|L-R: Filipa Braganca and Felicity Houlbrooke in ECHOES. Photo by Carol Rosegg.|
Tillie (Felicity Houlbrooke) is a 17 year old Victorian pioneer woman from Ipswich who accepts the British Government’s offer of free passage to India in the mid-nineteenth century so that she might marry a soldier and fulfill her responsibility to provide him with offspring to help populate the British Empire. Samira (Felipa Braganca) is a 17 year old Muslim woman from Ipswich who travels to the Middle East today so that she might marry an Islamist terrorist and contribute to the establishment of a Caliphate In dueling monologues, Tillie and Samira expound on their ordeals and ultimate disillusionments but without ever really acknowledging any responsibility for their own actions.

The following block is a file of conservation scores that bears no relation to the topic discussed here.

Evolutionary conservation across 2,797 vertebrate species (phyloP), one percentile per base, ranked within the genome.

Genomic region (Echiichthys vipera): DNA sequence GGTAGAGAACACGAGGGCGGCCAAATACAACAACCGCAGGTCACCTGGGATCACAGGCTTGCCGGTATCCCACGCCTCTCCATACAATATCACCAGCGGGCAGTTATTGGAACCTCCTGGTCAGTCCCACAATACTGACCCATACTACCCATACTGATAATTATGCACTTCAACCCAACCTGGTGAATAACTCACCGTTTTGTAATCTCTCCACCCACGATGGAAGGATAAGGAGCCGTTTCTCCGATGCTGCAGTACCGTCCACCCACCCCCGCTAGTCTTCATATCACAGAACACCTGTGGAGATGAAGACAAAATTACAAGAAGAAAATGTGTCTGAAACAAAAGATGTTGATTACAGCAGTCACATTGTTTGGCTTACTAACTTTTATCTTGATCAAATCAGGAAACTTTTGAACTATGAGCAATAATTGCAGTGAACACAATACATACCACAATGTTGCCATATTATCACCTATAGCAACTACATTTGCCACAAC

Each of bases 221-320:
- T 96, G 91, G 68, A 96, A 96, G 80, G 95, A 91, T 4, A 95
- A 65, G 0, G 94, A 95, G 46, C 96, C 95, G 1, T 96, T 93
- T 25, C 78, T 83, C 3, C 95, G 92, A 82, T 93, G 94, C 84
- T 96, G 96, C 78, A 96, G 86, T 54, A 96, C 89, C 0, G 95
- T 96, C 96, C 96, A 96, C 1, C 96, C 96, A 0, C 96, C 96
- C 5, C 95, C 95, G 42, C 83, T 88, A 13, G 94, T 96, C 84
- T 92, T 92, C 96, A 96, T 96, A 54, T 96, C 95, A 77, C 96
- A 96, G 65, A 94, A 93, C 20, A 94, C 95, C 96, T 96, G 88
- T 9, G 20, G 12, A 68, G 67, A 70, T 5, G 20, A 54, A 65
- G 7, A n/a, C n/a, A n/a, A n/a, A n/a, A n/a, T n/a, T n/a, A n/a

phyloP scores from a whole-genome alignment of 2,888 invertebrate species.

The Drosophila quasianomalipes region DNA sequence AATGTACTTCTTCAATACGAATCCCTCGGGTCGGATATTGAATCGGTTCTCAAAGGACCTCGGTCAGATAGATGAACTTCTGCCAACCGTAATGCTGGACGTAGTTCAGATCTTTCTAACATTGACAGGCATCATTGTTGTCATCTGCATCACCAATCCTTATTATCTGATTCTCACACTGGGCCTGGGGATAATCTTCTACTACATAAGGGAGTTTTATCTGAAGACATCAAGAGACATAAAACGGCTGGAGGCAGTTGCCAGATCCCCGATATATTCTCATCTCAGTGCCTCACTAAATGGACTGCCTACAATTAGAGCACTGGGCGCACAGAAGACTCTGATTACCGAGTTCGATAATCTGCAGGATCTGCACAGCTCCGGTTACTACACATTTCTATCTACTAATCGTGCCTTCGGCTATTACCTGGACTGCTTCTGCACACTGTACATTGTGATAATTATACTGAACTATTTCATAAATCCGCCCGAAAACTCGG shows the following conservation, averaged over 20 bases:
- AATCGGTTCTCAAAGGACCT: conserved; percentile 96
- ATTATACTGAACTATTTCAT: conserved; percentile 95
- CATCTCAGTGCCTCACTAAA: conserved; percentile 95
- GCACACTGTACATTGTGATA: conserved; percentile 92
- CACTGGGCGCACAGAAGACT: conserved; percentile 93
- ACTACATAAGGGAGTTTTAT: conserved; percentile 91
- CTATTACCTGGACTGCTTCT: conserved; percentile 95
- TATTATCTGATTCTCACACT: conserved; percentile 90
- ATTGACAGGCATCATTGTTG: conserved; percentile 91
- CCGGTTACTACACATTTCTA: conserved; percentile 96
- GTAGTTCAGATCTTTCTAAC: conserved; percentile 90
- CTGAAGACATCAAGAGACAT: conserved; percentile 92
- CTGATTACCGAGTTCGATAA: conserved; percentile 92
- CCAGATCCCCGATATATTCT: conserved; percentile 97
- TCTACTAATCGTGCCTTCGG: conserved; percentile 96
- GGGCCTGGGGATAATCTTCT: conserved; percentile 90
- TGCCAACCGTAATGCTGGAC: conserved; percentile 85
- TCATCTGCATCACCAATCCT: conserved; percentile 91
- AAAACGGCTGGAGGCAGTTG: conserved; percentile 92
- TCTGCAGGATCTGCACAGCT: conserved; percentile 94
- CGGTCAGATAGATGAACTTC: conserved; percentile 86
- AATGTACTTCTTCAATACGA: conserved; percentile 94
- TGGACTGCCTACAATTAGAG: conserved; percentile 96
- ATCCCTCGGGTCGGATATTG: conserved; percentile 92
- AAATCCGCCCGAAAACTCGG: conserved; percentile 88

To be sure, men must bear much of the responsibility for the exploitation and subjugation of women over the ages and European society must accept responsibility for much of the exploitation of indigenous peoples around the world. But it is long past time, I think, for us simply to be satisfied with two dimensional attacks on all men and all of Western culture and to examine in greater depth the degree to which women and ethnic minorities may have been complicit in their own victimization. And Henry Naylor, in penning Echoes, has failed to even approach those questions and has taken the easy way out – with a couple of gratuitous swipes at Donald Trump and Ted Cruz thrown in for good measure, as if to underscore the fact that the play really is nothing more than an extreme feminist and far left polemic.